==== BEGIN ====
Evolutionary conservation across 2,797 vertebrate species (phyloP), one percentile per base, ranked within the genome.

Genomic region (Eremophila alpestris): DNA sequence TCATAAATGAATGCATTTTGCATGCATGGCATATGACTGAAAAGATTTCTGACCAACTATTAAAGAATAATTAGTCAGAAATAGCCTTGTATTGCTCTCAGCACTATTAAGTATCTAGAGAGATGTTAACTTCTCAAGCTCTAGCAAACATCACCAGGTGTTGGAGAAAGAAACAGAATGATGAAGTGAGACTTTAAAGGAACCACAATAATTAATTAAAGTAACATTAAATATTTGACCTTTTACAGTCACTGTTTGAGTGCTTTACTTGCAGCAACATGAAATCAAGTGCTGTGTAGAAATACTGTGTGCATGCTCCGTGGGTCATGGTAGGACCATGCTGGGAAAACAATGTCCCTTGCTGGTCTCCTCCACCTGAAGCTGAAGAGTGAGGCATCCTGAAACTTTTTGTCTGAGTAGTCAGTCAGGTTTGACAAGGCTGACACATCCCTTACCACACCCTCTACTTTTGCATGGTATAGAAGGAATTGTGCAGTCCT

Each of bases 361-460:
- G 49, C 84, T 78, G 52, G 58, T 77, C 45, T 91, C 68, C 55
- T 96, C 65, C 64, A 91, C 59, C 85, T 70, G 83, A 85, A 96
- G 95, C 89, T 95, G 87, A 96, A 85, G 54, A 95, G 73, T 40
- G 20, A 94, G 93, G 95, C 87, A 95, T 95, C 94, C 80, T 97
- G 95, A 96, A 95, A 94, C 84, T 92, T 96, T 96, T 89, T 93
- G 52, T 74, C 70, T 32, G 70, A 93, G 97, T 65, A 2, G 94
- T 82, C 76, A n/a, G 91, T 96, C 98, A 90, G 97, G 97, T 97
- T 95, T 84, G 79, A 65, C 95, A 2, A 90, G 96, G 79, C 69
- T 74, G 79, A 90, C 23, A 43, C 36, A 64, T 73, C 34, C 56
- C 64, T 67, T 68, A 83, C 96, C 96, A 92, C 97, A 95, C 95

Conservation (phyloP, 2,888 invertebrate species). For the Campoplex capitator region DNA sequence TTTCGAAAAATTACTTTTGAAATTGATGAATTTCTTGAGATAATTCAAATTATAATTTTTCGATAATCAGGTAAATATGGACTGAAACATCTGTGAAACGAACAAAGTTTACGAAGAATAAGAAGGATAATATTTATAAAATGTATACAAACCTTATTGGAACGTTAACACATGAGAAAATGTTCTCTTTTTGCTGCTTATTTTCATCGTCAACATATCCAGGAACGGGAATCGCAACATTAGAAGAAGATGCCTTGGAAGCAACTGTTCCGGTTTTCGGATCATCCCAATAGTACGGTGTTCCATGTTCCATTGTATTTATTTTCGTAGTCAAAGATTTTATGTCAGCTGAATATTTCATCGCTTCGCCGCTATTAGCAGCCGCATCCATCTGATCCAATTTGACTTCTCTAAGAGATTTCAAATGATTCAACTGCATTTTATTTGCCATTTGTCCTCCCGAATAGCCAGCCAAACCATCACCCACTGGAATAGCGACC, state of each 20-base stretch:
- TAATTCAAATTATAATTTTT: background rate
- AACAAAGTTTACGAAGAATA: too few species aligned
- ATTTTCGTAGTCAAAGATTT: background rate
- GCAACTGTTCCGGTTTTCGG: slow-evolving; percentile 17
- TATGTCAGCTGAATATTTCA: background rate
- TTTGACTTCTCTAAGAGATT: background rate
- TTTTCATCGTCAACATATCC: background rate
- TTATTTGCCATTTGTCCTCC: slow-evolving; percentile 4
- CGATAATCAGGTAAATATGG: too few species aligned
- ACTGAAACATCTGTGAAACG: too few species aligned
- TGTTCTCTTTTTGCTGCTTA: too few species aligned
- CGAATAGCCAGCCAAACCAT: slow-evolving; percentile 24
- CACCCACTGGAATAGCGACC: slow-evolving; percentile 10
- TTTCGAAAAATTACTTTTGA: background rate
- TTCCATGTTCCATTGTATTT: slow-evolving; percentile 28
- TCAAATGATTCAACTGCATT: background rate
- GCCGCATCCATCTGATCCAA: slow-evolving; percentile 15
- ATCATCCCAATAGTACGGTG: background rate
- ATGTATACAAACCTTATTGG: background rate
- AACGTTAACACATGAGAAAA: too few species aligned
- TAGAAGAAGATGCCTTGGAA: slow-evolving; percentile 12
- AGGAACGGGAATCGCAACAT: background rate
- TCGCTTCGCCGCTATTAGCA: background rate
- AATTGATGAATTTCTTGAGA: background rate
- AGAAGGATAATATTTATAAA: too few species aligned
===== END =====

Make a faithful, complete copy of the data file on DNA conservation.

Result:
Evolutionary conservation across 2,797 vertebrate species (phyloP), one percentile per base, ranked within the genome.

Genomic region (Eremophila alpestris): DNA sequence TCATAAATGAATGCATTTTGCATGCATGGCATATGACTGAAAAGATTTCTGACCAACTATTAAAGAATAATTAGTCAGAAATAGCCTTGTATTGCTCTCAGCACTATTAAGTATCTAGAGAGATGTTAACTTCTCAAGCTCTAGCAAACATCACCAGGTGTTGGAGAAAGAAACAGAATGATGAAGTGAGACTTTAAAGGAACCACAATAATTAATTAAAGTAACATTAAATATTTGACCTTTTACAGTCACTGTTTGAGTGCTTTACTTGCAGCAACATGAAATCAAGTGCTGTGTAGAAATACTGTGTGCATGCTCCGTGGGTCATGGTAGGACCATGCTGGGAAAACAATGTCCCTTGCTGGTCTCCTCCACCTGAAGCTGAAGAGTGAGGCATCCTGAAACTTTTTGTCTGAGTAGTCAGTCAGGTTTGACAAGGCTGACACATCCCTTACCACACCCTCTACTTTTGCATGGTATAGAAGGAATTGTGCAGTCCT

Each of bases 361-460:
- G 49, C 84, T 78, G 52, G 58, T 77, C 45, T 91, C 68, C 55
- T 96, C 65, C 64, A 91, C 59, C 85, T 70, G 83, A 85, A 96
- G 95, C 89, T 95, G 87, A 96, A 85, G 54, A 95, G 73, T 40
- G 20, A 94, G 93, G 95, C 87, A 95, T 95, C 94, C 80, T 97
- G 95, A 96, A 95, A 94, C 84, T 92, T 96, T 96, T 89, T 93
- G 52, T 74, C 70, T 32, G 70, A 93, G 97, T 65, A 2, G 94
- T 82, C 76, A n/a, G 91, T 96, C 98, A 90, G 97, G 97, T 97
- T 95, T 84, G 79, A 65, C 95, A 2, A 90, G 96, G 79, C 69
- T 74, G 79, A 90, C 23, A 43, C 36, A 64, T 73, C 34, C 56
- C 64, T 67, T 68, A 83, C 96, C 96, A 92, C 97, A 95, C 95

Conservation (phyloP, 2,888 invertebrate species). For the Campoplex capitator region DNA sequence TTTCGAAAAATTACTTTTGAAATTGATGAATTTCTTGAGATAATTCAAATTATAATTTTTCGATAATCAGGTAAATATGGACTGAAACATCTGTGAAACGAACAAAGTTTACGAAGAATAAGAAGGATAATATTTATAAAATGTATACAAACCTTATTGGAACGTTAACACATGAGAAAATGTTCTCTTTTTGCTGCTTATTTTCATCGTCAACATATCCAGGAACGGGAATCGCAACATTAGAAGAAGATGCCTTGGAAGCAACTGTTCCGGTTTTCGGATCATCCCAATAGTACGGTGTTCCATGTTCCATTGTATTTATTTTCGTAGTCAAAGATTTTATGTCAGCTGAATATTTCATCGCTTCGCCGCTATTAGCAGCCGCATCCATCTGATCCAATTTGACTTCTCTAAGAGATTTCAAATGATTCAACTGCATTTTATTTGCCATTTGTCCTCCCGAATAGCCAGCCAAACCATCACCCACTGGAATAGCGACC, state of each 20-base stretch:
- TAATTCAAATTATAATTTTT: background rate
- AACAAAGTTTACGAAGAATA: too few species aligned
- ATTTTCGTAGTCAAAGATTT: background rate
- GCAACTGTTCCGGTTTTCGG: slow-evolving; percentile 17
- TATGTCAGCTGAATATTTCA: background rate
- TTTGACTTCTCTAAGAGATT: background rate
- TTTTCATCGTCAACATATCC: background rate
- TTATTTGCCATTTGTCCTCC: slow-evolving; percentile 4
- CGATAATCAGGTAAATATGG: too few species aligned
- ACTGAAACATCTGTGAAACG: too few species aligned
- TGTTCTCTTTTTGCTGCTTA: too few species aligned
- CGAATAGCCAGCCAAACCAT: slow-evolving; percentile 24
- CACCCACTGGAATAGCGACC: slow-evolving; percentile 10
- TTTCGAAAAATTACTTTTGA: background rate
- TTCCATGTTCCATTGTATTT: slow-evolving; percentile 28
- TCAAATGATTCAACTGCATT: background rate
- GCCGCATCCATCTGATCCAA: slow-evolving; percentile 15
- ATCATCCCAATAGTACGGTG: background rate
- ATGTATACAAACCTTATTGG: background rate
- AACGTTAACACATGAGAAAA: too few species aligned
- TAGAAGAAGATGCCTTGGAA: slow-evolving; percentile 12
- AGGAACGGGAATCGCAACAT: background rate
- TCGCTTCGCCGCTATTAGCA: background rate
- AATTGATGAATTTCTTGAGA: background rate
- AGAAGGATAATATTTATAAA: too few species aligned